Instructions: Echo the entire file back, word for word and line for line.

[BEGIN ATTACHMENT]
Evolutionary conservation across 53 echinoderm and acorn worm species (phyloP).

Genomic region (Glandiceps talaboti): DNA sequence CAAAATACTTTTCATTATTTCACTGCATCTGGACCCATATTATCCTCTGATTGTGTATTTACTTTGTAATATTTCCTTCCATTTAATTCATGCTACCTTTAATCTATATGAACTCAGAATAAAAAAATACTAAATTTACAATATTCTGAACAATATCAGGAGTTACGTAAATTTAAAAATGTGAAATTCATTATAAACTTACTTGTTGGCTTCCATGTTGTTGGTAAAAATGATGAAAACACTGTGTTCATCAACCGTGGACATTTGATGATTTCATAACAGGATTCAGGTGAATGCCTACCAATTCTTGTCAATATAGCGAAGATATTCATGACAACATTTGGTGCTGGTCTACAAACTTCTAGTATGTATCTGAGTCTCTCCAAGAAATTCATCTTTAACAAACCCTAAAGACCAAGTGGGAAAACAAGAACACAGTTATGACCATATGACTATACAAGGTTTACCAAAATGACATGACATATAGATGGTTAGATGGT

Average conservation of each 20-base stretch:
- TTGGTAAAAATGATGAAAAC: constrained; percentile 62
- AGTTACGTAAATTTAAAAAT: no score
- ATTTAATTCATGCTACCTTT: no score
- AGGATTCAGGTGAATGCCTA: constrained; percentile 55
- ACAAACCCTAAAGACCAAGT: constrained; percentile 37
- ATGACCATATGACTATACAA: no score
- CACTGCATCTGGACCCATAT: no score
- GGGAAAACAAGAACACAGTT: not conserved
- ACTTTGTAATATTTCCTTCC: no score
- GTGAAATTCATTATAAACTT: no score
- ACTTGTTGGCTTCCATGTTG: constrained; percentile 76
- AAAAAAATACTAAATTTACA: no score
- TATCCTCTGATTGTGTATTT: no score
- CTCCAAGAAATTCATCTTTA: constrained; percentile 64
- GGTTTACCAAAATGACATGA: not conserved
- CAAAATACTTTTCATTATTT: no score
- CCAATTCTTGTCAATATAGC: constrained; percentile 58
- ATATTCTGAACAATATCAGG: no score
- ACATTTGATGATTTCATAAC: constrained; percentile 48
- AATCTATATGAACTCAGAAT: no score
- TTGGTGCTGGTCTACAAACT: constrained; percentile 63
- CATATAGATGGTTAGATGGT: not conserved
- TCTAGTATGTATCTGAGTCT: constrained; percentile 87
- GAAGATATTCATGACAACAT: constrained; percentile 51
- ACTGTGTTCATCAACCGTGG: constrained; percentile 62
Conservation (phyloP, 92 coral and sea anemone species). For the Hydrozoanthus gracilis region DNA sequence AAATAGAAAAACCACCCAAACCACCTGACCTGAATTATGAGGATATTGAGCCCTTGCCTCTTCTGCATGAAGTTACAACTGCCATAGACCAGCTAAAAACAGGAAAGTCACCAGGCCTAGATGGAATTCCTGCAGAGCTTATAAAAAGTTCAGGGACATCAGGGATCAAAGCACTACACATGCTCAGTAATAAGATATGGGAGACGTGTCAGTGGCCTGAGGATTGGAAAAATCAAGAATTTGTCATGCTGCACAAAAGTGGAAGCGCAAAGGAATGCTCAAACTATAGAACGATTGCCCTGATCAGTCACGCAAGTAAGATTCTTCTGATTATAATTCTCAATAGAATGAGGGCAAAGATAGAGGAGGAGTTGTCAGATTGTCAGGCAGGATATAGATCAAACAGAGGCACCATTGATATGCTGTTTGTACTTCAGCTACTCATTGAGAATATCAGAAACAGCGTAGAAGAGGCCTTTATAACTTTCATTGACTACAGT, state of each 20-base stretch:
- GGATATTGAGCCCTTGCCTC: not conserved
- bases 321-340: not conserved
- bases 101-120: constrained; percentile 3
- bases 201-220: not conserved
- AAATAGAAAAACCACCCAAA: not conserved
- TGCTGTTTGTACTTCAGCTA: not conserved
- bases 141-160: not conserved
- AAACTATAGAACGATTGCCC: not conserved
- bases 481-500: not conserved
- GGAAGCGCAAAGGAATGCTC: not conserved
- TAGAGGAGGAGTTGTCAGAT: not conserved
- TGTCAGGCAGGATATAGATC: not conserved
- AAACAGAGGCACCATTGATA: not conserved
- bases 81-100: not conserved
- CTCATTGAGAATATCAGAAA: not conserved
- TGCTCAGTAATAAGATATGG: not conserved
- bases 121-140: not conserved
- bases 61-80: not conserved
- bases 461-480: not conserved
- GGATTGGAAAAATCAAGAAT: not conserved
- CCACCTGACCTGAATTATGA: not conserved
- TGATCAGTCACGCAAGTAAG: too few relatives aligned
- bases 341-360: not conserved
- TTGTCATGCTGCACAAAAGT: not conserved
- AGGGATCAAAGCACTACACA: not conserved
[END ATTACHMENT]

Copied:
Evolutionary conservation across 53 echinoderm and acorn worm species (phyloP).

Genomic region (Glandiceps talaboti): DNA sequence CAAAATACTTTTCATTATTTCACTGCATCTGGACCCATATTATCCTCTGATTGTGTATTTACTTTGTAATATTTCCTTCCATTTAATTCATGCTACCTTTAATCTATATGAACTCAGAATAAAAAAATACTAAATTTACAATATTCTGAACAATATCAGGAGTTACGTAAATTTAAAAATGTGAAATTCATTATAAACTTACTTGTTGGCTTCCATGTTGTTGGTAAAAATGATGAAAACACTGTGTTCATCAACCGTGGACATTTGATGATTTCATAACAGGATTCAGGTGAATGCCTACCAATTCTTGTCAATATAGCGAAGATATTCATGACAACATTTGGTGCTGGTCTACAAACTTCTAGTATGTATCTGAGTCTCTCCAAGAAATTCATCTTTAACAAACCCTAAAGACCAAGTGGGAAAACAAGAACACAGTTATGACCATATGACTATACAAGGTTTACCAAAATGACATGACATATAGATGGTTAGATGGT

Average conservation of each 20-base stretch:
- TTGGTAAAAATGATGAAAAC: constrained; percentile 62
- AGTTACGTAAATTTAAAAAT: no score
- ATTTAATTCATGCTACCTTT: no score
- AGGATTCAGGTGAATGCCTA: constrained; percentile 55
- ACAAACCCTAAAGACCAAGT: constrained; percentile 37
- ATGACCATATGACTATACAA: no score
- CACTGCATCTGGACCCATAT: no score
- GGGAAAACAAGAACACAGTT: not conserved
- ACTTTGTAATATTTCCTTCC: no score
- GTGAAATTCATTATAAACTT: no score
- ACTTGTTGGCTTCCATGTTG: constrained; percentile 76
- AAAAAAATACTAAATTTACA: no score
- TATCCTCTGATTGTGTATTT: no score
- CTCCAAGAAATTCATCTTTA: constrained; percentile 64
- GGTTTACCAAAATGACATGA: not conserved
- CAAAATACTTTTCATTATTT: no score
- CCAATTCTTGTCAATATAGC: constrained; percentile 58
- ATATTCTGAACAATATCAGG: no score
- ACATTTGATGATTTCATAAC: constrained; percentile 48
- AATCTATATGAACTCAGAAT: no score
- TTGGTGCTGGTCTACAAACT: constrained; percentile 63
- CATATAGATGGTTAGATGGT: not conserved
- TCTAGTATGTATCTGAGTCT: constrained; percentile 87
- GAAGATATTCATGACAACAT: constrained; percentile 51
- ACTGTGTTCATCAACCGTGG: constrained; percentile 62
Conservation (phyloP, 92 coral and sea anemone species). For the Hydrozoanthus gracilis region DNA sequence AAATAGAAAAACCACCCAAACCACCTGACCTGAATTATGAGGATATTGAGCCCTTGCCTCTTCTGCATGAAGTTACAACTGCCATAGACCAGCTAAAAACAGGAAAGTCACCAGGCCTAGATGGAATTCCTGCAGAGCTTATAAAAAGTTCAGGGACATCAGGGATCAAAGCACTACACATGCTCAGTAATAAGATATGGGAGACGTGTCAGTGGCCTGAGGATTGGAAAAATCAAGAATTTGTCATGCTGCACAAAAGTGGAAGCGCAAAGGAATGCTCAAACTATAGAACGATTGCCCTGATCAGTCACGCAAGTAAGATTCTTCTGATTATAATTCTCAATAGAATGAGGGCAAAGATAGAGGAGGAGTTGTCAGATTGTCAGGCAGGATATAGATCAAACAGAGGCACCATTGATATGCTGTTTGTACTTCAGCTACTCATTGAGAATATCAGAAACAGCGTAGAAGAGGCCTTTATAACTTTCATTGACTACAGT, state of each 20-base stretch:
- GGATATTGAGCCCTTGCCTC: not conserved
- bases 321-340: not conserved
- bases 101-120: constrained; percentile 3
- bases 201-220: not conserved
- AAATAGAAAAACCACCCAAA: not conserved
- TGCTGTTTGTACTTCAGCTA: not conserved
- bases 141-160: not conserved
- AAACTATAGAACGATTGCCC: not conserved
- bases 481-500: not conserved
- GGAAGCGCAAAGGAATGCTC: not conserved
- TAGAGGAGGAGTTGTCAGAT: not conserved
- TGTCAGGCAGGATATAGATC: not conserved
- AAACAGAGGCACCATTGATA: not conserved
- bases 81-100: not conserved
- CTCATTGAGAATATCAGAAA: not conserved
- TGCTCAGTAATAAGATATGG: not conserved
- bases 121-140: not conserved
- bases 61-80: not conserved
- bases 461-480: not conserved
- GGATTGGAAAAATCAAGAAT: not conserved
- CCACCTGACCTGAATTATGA: not conserved
- TGATCAGTCACGCAAGTAAG: too few relatives aligned
- bases 341-360: not conserved
- TTGTCATGCTGCACAAAAGT: not conserved
- AGGGATCAAAGCACTACACA: not conserved